I watched the most recent 60 Minutes, which had a fascinating article on what helped people successfully live past 90, and these are my notes.
The Leisure World Cohort Study studied thousands of seniors who were “mostly Caucasian, well educated, upper-middle class, and elderly”[i] and living in a place called Leisure World in Laguna Beach, California. The participants have been tracked for decades starting with a survey they were given to fill out in 1981. “The baseline survey asked demographic information, brief medical history, medication use, personal habits (including cigarette smoking, activities, alcohol consumption), and select food and beverage frequency intake.”[ii]
The results have been nothing less than extraordinary.
Genes appear to play a role but since some had parents who died early was not as powerful a factor as might be thought.
The benefits of not smoking and exercise were not surprises. Non-smokers lived longer than smokers. People who exercise live longer. “As little as 15 minutes a day on average made a difference. Forty-five was the best. Even three hours didn’t beat forty-five minutes. And it didn’t all have to be at once.”[iii] Some minutes of walking at one time in the day, gardening later, some strengthening exercises sitting in a chair at another time all add up. And it did not have to be intense physical exercise.
Nonphysical activities: socializing, board games all count toward increasing longevity: “for every hour you spend doing activities in 1981 you increased your longevity. The benefit of those things and never leveled off. “[iv]
But, surprise, diet didn’t seem to matter. The seniors didn’t appear to watch what they ate, and there weren’t any particular supplements that appeared to be significant. They all seem to love dessert.
Alcohol made a difference. Surprise: teetotaling apparently is not a healthy practice. People who didn’t drink at all, or who drank a lot did not do as well as people who drank moderately. It wasn’t just wine, it could be martinis or beer. “Up to two drinks a day lead to a decreased risk of death compared to nondrinkers.”[v]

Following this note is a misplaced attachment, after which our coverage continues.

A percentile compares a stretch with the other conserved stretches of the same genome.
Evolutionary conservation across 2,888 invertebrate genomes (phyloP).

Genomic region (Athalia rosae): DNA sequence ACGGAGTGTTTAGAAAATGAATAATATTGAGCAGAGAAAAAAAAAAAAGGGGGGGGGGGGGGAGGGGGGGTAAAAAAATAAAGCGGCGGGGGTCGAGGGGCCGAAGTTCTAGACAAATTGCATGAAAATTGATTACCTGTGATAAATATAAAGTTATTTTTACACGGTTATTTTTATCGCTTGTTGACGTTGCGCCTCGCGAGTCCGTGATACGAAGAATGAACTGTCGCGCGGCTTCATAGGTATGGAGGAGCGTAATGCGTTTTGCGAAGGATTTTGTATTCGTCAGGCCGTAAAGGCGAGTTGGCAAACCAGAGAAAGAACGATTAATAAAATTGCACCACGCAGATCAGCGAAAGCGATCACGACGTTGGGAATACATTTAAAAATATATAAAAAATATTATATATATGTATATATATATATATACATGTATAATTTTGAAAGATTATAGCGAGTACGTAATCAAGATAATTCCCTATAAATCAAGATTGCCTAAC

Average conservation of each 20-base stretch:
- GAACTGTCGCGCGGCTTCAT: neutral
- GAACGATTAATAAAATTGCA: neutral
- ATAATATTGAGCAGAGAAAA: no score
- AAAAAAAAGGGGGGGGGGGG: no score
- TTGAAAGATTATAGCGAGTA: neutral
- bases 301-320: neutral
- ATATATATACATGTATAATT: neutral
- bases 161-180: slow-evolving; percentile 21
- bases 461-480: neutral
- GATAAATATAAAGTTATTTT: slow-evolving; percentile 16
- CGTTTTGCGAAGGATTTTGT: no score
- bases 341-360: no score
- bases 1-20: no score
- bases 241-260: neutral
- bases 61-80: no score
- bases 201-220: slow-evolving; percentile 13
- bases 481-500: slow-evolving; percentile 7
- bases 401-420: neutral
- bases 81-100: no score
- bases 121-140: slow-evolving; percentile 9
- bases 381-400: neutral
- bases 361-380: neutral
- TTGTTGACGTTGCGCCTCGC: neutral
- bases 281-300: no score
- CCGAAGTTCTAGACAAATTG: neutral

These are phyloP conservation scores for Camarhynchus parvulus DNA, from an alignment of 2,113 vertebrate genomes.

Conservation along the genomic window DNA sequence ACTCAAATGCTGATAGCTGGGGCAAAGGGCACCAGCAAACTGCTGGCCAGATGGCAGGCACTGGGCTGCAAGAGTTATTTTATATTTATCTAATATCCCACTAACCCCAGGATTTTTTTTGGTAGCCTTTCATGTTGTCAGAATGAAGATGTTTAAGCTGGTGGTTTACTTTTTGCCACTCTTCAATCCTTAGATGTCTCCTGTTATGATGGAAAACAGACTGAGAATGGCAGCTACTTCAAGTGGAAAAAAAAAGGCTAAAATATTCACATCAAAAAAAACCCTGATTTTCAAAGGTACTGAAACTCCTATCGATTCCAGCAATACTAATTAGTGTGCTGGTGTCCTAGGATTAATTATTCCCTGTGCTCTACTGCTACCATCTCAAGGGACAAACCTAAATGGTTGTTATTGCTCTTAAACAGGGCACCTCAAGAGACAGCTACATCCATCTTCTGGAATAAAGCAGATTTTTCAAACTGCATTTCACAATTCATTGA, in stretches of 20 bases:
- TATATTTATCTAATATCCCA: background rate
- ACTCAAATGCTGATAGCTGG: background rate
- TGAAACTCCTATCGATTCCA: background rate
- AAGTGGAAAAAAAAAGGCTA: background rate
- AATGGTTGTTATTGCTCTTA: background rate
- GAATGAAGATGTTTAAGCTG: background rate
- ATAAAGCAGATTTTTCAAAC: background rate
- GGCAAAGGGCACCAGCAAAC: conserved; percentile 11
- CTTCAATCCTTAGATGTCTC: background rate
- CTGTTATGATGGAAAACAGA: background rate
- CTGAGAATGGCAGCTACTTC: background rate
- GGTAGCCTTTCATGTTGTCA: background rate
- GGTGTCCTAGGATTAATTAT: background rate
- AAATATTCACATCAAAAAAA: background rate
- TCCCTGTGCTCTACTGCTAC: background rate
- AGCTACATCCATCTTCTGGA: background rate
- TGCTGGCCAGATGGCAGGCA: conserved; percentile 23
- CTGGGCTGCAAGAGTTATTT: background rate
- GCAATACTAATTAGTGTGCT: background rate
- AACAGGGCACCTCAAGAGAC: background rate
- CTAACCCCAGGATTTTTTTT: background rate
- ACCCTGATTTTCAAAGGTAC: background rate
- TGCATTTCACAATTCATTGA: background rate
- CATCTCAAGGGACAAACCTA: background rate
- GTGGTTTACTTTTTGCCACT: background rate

Moderate caffeine intake will was better than more or none: 1 to 3 cups of coffee per day.
And, surprise, it turns out that the best thing to do as you age is to at least maintain or even gain weight.”[vi] It’s not being obese – it didn’t look like anybody in the study was obese, but at least on the TV show most everyone seemed to have a bulging waistline. But being overweight as a young person wasn’t good. But late in life people who are overweight or average weight outlive people who were underweight. “It’s not good to be skinny when you’re old.”
The risk of developing dementia doubles about every five years after age 65. After age 85, the risk reaches nearly 50 percent.[vii] Dementia is determined when the examiner finds out the examinee has problems into are more areas of brain function. But, amazingly, the brain studies revealed that 40% of the time that what doctors thought was Alzheimer’s was not. Some of the people that were suspected of having Alzheimer’s just didn’t have the plaques and tangles in the brain that Alzheimer’s produces. And some of the people that had the plaques and tangles didn’t develop Alzheimer’s symptoms.
What the study did find that was surprising, however, was that there was evidence of many tiny strokes called microinfarcts in some of the patients thought to have Alhzeimer’s. These microinfarcts are often silent and have a cumulative effect that slowly disables multiple parts of the brain.
The neurologist in the study suspected that one of the factors was low blood pressure which doesn’t seem to help the elderly. So, perhaps most astounding of all was that high blood pressure in a 90-year-old seems to ward off dementia.
Part of the reason for this study was to see what differences there were in this age group because it can’t be assumed that’s what good for one age group is good for all. In fact this study, if anything, is proving that different health states, i.e., being a little overweight, having a little high blood pressure, are actually good for you when you’re very old whereas they are not good for you when you are, say, middle aged.
An important part of this 90 plus study happens after the participants die. They all agreed to donate their brains for examination. They spend countless hours correlating the results of the brain autopsies to the behavior of the participants.
The study did not include romance and sex, but Leslie Stahl asked some participants who said they definitely felt that part of the secret of longevity was maintaining affection, romance, and sex.
The CBS 60 Minutes segment upon which this is based can be found at http://www.cbsnews.com/news/living-to-90-and-beyond/. It’s very engaging and I heartily recommend it.